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Chinese Chicken Cookbook, The

by: Eileen Yin-Fei Lo

New York NY: Simon and Schuster 2004, $24.00, Hardbound
ISBN: 0-7432-3341-7


Reviewed by: Jacqueline M. Newman
Fall Volume: 2004 Issue: 11(3) page(s): 20

This, Lo’s ninth cookbook, has a gold cover with some three hundred symbols of happiness. You can have a third as much happiness, if you make, as the subtitle says, One Hundred Easy-to-Prepare, Authentic Recipes for the American Table. The book and its public relations material say they are traditional, classic, and modern ways to enjoy chicken. We found emphasis on the modern, not the traditional, and know that many will appreciate the healthful substitution of chicken for pork items, such as Lion’s Head, Twice-Fried String beans with Minced Chicken, and Mu Shu Chicken.

Many recipes are accompanied with tales of southern Chinese heritage, family and personal experiences, and a mite of history as perceived by the author, a lovely southern Chinese lady. However, northern Chinese folk might bristle reading that "rice is the universal staple of China," or that it is "China’s national staple," or "symbolically, in most Chinese homes...there was always a bowl of uncooked rice displayed..." One needs to accept the unspoken, that her tales and approach to Chinese food are distinctly southern.

Lo sometimes stretches a point, as she does on page one, when after she says that the chicken is the embodiment of the phoenix. As it is a mythical bird, this mythology might be so. Lo goes on to advise that this Chinese bird rose from its ashes. Our education taught that rising from the ashes belongs to Greek mythology, not Chinese historiography. While the word phoenix is used in Chinese food, it is a lot more than just this bird. There is a phoenix or Chinese parasol tree that provides nuts and shade on temple grounds. The phoenix, to the Chinese, is the second of four supernatural Chinese animals; the others are the dragon, unicorn, and tortoise. The Chinese mythological phoenix is more associated with summer and sun, less with chicken, and to the Chinese, this bird is a combination of pheasant and peacock; but Lo does not mention that.

In our many visits to people’s homes in China, including those in China’s south, we never saw rice displayed as Lo says that ‘there was always a bowl of uncooked rice displayed.’ Furthermore, most northern Chinese homes we visited rarely served rice, and when they did, it was only in conjunction with more regional grains such as wheat, sorghum, and in the northwest, barley. In Lo’s book, you need to travel to page one hundred thirteen to learn that ‘in the Beijing area, and throughout Shandong...grains, not rice, were the staples of the diet.’ After that, she does offer eighteen noodle, wonton, dumpling, and bun recipes. One among them is wonderful, the Steamed Lotus Breads, the others are good to very good.

Your eyes need, like some noodles, to stretch when reading this book. Recipe titles and ingredients are printed in red, an auspicious color. However, when reading them, they come in out of focus. No such problem with steps in the method; they are in black. And, stretch your time when making them because though detailed, many steps are bunched into two or three paragraphs and as such, need several re-reads.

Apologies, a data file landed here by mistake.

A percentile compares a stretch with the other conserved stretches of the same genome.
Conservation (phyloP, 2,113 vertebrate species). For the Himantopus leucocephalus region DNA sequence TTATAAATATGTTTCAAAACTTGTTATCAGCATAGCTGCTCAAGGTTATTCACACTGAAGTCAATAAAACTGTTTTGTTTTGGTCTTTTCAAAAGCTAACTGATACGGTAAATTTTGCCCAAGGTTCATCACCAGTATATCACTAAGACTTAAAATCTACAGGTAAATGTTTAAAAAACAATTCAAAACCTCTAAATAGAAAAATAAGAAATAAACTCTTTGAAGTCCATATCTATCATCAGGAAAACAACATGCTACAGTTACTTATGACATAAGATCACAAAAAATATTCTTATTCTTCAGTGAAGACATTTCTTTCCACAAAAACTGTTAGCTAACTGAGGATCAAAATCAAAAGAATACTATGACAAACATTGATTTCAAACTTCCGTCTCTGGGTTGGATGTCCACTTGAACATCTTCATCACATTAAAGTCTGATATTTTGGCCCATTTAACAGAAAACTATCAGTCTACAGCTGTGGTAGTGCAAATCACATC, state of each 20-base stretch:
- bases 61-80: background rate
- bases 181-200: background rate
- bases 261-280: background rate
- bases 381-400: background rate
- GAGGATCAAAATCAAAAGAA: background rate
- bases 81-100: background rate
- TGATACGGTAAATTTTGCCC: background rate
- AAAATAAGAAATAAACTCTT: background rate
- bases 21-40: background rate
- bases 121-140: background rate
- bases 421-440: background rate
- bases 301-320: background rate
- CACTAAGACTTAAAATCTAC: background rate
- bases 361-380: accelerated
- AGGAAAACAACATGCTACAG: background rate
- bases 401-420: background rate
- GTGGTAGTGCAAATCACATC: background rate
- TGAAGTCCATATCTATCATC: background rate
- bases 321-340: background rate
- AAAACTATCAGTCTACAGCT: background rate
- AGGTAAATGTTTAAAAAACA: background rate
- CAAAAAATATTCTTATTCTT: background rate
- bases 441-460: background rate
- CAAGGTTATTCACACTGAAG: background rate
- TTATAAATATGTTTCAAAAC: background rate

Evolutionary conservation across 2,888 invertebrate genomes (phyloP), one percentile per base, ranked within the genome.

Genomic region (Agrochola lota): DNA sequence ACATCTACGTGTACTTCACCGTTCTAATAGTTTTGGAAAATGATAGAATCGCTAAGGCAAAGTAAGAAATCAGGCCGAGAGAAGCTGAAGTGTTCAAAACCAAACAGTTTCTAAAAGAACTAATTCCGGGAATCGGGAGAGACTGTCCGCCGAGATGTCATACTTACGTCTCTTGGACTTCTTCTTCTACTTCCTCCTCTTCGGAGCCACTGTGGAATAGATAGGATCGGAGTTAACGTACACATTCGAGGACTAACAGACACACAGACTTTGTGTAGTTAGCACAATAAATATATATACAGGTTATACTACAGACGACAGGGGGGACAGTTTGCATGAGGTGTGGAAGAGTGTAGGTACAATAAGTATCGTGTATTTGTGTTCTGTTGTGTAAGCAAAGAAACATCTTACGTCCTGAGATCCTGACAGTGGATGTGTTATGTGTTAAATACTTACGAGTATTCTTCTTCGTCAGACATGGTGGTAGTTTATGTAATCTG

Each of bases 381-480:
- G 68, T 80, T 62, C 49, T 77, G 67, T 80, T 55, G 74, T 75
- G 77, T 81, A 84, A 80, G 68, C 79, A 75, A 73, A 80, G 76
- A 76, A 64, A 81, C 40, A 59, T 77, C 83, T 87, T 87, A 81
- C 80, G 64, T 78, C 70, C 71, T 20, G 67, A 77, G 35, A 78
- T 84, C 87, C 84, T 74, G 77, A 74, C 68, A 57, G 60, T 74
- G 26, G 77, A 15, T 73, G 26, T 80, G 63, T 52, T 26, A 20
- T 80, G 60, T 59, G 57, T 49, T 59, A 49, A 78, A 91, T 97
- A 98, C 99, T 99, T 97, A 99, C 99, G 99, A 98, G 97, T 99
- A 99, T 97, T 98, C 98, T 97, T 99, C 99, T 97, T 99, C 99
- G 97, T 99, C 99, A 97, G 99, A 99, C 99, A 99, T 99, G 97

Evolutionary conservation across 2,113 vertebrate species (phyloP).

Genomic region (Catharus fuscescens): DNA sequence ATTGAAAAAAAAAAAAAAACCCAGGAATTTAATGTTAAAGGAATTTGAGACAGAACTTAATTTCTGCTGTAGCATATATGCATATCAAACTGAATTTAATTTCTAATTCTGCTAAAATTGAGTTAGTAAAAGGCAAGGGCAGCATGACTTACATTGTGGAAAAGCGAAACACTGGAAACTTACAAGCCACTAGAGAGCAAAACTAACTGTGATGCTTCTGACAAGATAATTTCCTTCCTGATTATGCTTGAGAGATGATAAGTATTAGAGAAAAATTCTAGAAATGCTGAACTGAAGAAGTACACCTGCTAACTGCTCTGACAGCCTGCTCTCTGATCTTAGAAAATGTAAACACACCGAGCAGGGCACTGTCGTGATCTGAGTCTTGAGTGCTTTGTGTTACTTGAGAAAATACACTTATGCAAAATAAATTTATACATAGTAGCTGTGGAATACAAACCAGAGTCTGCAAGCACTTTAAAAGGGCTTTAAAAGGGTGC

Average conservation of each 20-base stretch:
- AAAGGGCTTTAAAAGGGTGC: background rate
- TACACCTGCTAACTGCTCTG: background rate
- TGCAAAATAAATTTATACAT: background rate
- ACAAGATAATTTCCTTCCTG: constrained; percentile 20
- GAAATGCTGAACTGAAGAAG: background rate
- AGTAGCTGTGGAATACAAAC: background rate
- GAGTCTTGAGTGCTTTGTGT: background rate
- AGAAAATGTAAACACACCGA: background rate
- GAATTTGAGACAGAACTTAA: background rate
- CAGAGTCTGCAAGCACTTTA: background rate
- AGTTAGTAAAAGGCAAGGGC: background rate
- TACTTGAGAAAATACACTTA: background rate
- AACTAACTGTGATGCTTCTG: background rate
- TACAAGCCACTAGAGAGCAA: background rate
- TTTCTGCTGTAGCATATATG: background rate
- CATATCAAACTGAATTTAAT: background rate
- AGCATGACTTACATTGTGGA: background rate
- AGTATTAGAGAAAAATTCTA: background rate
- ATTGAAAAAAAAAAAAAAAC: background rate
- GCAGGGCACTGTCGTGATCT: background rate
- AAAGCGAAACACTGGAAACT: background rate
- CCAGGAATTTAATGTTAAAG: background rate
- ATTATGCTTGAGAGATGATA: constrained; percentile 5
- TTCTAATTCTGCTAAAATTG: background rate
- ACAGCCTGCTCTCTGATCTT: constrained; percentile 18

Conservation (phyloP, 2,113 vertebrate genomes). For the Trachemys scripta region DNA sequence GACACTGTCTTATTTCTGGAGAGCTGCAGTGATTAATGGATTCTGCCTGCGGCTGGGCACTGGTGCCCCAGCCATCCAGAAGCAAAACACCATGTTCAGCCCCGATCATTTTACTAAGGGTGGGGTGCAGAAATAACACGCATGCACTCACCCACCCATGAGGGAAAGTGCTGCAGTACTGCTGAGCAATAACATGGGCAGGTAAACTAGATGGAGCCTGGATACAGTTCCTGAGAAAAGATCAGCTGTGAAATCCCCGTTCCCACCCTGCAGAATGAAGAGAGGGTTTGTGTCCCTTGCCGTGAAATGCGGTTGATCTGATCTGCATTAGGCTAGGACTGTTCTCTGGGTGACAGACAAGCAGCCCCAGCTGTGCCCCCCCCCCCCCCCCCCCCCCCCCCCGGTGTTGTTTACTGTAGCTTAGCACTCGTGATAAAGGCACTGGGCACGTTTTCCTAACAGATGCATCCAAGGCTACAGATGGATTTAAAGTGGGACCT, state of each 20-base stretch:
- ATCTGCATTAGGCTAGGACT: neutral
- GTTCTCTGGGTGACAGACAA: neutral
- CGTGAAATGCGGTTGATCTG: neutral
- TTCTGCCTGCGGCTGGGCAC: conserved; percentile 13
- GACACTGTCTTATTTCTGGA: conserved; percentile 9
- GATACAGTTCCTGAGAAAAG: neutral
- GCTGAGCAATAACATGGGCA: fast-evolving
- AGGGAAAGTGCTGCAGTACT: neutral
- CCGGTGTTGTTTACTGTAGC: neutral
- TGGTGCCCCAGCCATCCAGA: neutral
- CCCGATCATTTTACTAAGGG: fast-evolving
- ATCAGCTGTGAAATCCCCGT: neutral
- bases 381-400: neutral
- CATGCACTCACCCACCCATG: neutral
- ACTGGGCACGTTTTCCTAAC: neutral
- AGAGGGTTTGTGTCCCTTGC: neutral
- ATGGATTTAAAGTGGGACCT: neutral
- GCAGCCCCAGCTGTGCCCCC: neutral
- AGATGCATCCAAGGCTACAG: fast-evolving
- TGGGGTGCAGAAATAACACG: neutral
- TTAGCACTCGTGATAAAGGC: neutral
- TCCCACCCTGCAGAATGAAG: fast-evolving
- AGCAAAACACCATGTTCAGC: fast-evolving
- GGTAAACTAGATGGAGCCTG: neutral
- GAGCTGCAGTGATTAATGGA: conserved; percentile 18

Chicken, an honored food served to the Son of Heaven in summer, is symbolic when speaking of rebirth and reaffirmation. Reaffirm your commitment to this healthful bird year-round. The recipes are easy to make and wonderful adaptations of classic Chinese dishes. Though the background is interesting but uneven, not so the recipes. The ones we made were delicious and should be on everyone’s tables and in their ‘make often’ culinary repertoire. They are a testament to the endless and varied ways to prepare chicken, Chinese style.
Lion's Head, Lo-style
Ingredients:
For the Lion’s head balls:
1 pound chicken cutlets, minced
6 Tablespoons water chestnuts, cut into one-eighth-inch pieces
1/2 cup scallions, sliced thinly
2 Tablespoons oyster sauce
2 teaspoons rice wine
4 teaspoons sesame oil
1 teaspoon salt
1 Tablespoon sugar
pinch white pepper
4 Tablespoons egg whites, beaten
2 teaspoons corn oil
For the Sauce:
1 and 1/2 Tablespoons cornstarch mixed with an equal amount of water
4 teaspoons double black soy sauce
2 teaspoons sugar
2 Tablespoons oyster sauce
For preparing the dish:
3 Tablespoons peanut oil
1 and 1/2 cups chicken stock or broth
For the vegetable:
1 pound Shanghai cabbage or small bokcai
Preparation:
1. Mix all Lion’s Head ingredients in a bowl thoroughly. Scoop all into your hands and slap it against the bottom of the bowl. Do this nine times as it provides cohesiveness.
2. Refrigerate, covered, for four or more hours.
3. Mix sauce ingredients and set aside in a bowl.
4. Remove minced chicken mixture form the refrigerate and make four large round balls, and very slightly flatten them.
5. Heat oil in a wok or frypan then add balls of chicken and fry on one side about two minutes until browned. Turn over and do the same for the second side, then add the chicken stock and bring to the boil, lower the heat and simmer for four minutes, turn over and simmer another three minutes. Remove them to a pre-heated bowl and set aside.
6. Blanch the vegetable in salted water for up to three minutes or until tender. Remove, drain, and put around the edges of a preheated platter.
7. Heat the sauce mixture until it bubbles, then immediately add the cooked chicken balls and stir until the sauce thickens, Then remove the Lion’s Head chicken balls to the center of the platter, pour the sauce over them, and serve.

                                                                                                                                                       
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